routed edge joints - Woodworking Talk - Woodworkers Forum
 
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post #1 of 8 Old 02-03-2011, 11:10 PM Thread Starter
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routed edge joints

anyone with war stories or praises of a routed glue joint? I'm building a cradle and modified my plans that included ugly laps with a routed glue joint for edge joints. Any advise for strength with this? I would only assume that they would be much stronger than an edge joint using biscuits or dowels, right?

~Greg
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post #2 of 8 Old 02-07-2011, 12:23 PM
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I have not used routed joints for gluing as of yet.

My guess is depending on the area that you are considering, it may be okay but in most cases it's overkill as the glue is stronger than the wood, when applied properly.

If you are conserned about alignment issues, I would consider dowels or pocket screws.

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Where did I put that tape measure???
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post #3 of 8 Old 02-07-2011, 12:43 PM
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anyone with war stories or praises of a routed glue joint? I'm building a cradle and modified my plans that included ugly laps with a routed glue joint for edge joints. Any advise for strength with this? I would only assume that they would be much stronger than an edge joint using biscuits or dowels, right?
Which joints are you referring to? However a joint is made if it's fitted well and the mating parts match well, it makes for a good joint.










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post #4 of 8 Old 02-07-2011, 01:14 PM
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The main advantage of running a glue joint profile is that it keeps the parts aligned. More-so than biscuits since it is along the entire length.
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post #5 of 8 Old 02-08-2011, 12:04 AM Thread Starter
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I'm done with the joining of pieces and I'll be building a new router table before doing any more of them. Mine sucks, in that it does a good job until you need precision. The joints didn't line up all too well, good enough but not to my liking. I even went the distance to buy frued bit rather than a no name single use. I'll eventually post pics of this project provided I can be proud enough of it to do so!

~Greg
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post #6 of 8 Old 02-12-2011, 10:47 AM
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Are you talking about gluing long grain to long grain joints like in gluing a tabletop together? If thatís the case, Iíve never used a router for that and here is why - the fit would depend on the fence, and getting a matching joint would be nightmare. If thatís not exactly the case, what joint are you referring to?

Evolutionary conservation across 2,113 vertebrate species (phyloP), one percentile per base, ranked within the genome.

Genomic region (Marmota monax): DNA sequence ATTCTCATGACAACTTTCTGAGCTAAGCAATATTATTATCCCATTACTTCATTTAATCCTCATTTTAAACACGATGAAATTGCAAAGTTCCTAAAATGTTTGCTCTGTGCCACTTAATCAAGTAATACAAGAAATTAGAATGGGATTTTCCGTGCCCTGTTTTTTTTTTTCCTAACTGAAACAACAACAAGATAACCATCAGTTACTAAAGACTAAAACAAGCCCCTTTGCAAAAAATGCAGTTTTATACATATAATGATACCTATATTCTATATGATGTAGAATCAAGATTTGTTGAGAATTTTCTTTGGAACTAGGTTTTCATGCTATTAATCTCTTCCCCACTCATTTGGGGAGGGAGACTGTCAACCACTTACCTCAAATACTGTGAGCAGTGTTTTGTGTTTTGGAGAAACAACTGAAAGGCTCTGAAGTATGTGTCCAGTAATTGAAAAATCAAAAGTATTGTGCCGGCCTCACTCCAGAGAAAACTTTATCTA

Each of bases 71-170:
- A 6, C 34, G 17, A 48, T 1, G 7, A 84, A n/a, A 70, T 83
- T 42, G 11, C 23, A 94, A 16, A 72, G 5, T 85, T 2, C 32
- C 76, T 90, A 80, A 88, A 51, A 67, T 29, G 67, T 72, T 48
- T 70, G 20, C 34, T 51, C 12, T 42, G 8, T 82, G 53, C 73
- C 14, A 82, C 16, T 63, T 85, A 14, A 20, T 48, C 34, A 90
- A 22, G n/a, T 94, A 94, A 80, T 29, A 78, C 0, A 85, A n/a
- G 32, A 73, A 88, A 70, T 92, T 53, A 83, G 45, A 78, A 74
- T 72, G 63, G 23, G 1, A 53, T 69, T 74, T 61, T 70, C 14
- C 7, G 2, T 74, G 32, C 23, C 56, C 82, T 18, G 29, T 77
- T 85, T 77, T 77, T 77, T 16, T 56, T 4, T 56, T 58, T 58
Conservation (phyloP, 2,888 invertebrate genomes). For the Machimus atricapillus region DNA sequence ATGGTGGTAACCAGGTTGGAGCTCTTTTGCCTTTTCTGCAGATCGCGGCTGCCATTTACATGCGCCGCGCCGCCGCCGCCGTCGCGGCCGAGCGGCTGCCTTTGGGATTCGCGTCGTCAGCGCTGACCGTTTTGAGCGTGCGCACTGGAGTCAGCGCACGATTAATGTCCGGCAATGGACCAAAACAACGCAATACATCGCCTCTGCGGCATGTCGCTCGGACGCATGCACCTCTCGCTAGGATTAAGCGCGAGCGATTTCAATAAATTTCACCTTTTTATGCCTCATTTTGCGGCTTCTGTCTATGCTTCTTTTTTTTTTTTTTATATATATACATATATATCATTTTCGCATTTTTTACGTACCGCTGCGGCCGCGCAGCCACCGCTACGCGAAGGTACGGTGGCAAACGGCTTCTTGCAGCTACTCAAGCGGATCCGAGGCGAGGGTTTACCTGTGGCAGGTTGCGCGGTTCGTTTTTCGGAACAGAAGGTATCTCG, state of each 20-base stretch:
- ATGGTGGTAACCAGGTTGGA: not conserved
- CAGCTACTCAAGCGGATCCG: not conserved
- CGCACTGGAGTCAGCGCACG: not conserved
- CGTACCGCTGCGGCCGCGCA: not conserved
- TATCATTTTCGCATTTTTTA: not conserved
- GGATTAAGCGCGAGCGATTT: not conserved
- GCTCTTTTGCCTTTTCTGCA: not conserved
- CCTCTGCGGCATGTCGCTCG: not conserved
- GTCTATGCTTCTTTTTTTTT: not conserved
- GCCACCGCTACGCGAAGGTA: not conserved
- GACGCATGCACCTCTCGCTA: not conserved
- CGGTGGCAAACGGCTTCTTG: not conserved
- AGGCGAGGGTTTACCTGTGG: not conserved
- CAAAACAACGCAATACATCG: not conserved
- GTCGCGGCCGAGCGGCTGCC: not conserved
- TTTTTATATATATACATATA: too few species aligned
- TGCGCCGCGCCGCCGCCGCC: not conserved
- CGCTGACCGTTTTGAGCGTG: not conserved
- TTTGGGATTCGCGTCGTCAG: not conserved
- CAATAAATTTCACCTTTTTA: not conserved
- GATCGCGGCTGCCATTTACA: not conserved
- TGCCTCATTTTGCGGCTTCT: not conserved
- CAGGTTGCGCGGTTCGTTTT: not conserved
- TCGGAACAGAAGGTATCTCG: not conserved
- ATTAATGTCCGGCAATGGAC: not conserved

As mentioned, long grain to long grain joints donít need dowels, splines or biscuits for strength. These are used (often in industrial applications) to help align the edges to decrease sanding or planing later, not to add strength, though that is sometimes taught in industrial arts classes. Another factor to consider is that dowels and biscuits will have the grain going in a right or oblique angle compared to the boards they are holding together, and will change dimensions differently than the wood. Bumps in the joint above the dowels can appear years later. If you are joining long boards using a ship-lap joint, unless you are doing it for the appearance (with a space between them for example), or to account for wood movement, you donít need to do all that work. Just glue the boards together without anything.

Finally, are you using half lap joints to glue vertical and horizontal pieces together? If so, the half lap may not be the best choice. When a half lap joint is subjected to any twisting motion (I think a cradle counts), they can pull apart more easily than a mortise and tenon.
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post #7 of 8 Old 02-13-2011, 08:36 PM
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Quote:
Originally Posted by hawglet View Post
anyone with war stories or praises of a routed glue joint? I'm building a cradle and modified my plans that included ugly laps with a routed glue joint for edge joints. Any advise for strength with this? I would only assume that they would be much stronger than an edge joint using biscuits or dowels, right?
Hi Greg - I think you are asking about the reversible glue joint bit??
Problem I've had is the stock needs to be dead straight and absolutely equal size or you got a lot of sanding. Thickness planer is a big help. I prefer a wedge style tongue and groove. Helps with alignment and provides extra glue surface.
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post #8 of 8 Old 02-14-2011, 11:27 PM Thread Starter
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Correct, after this project I have really decided that I need a planer. Yeah, I got by but those joints didn't line up the greatest. I'm used to exact precsion of a metal shop where a 1/32 might matter an inch once you're done so wood is my challenge I guess. I probably had about 1/16" misalignment on one side so not too bad I suppose but I just like exact. I'm that guy that uses a 32nd scale ruler when setting the fence on the table saw although the blade probably flexes nearly that much anyway.

~Greg
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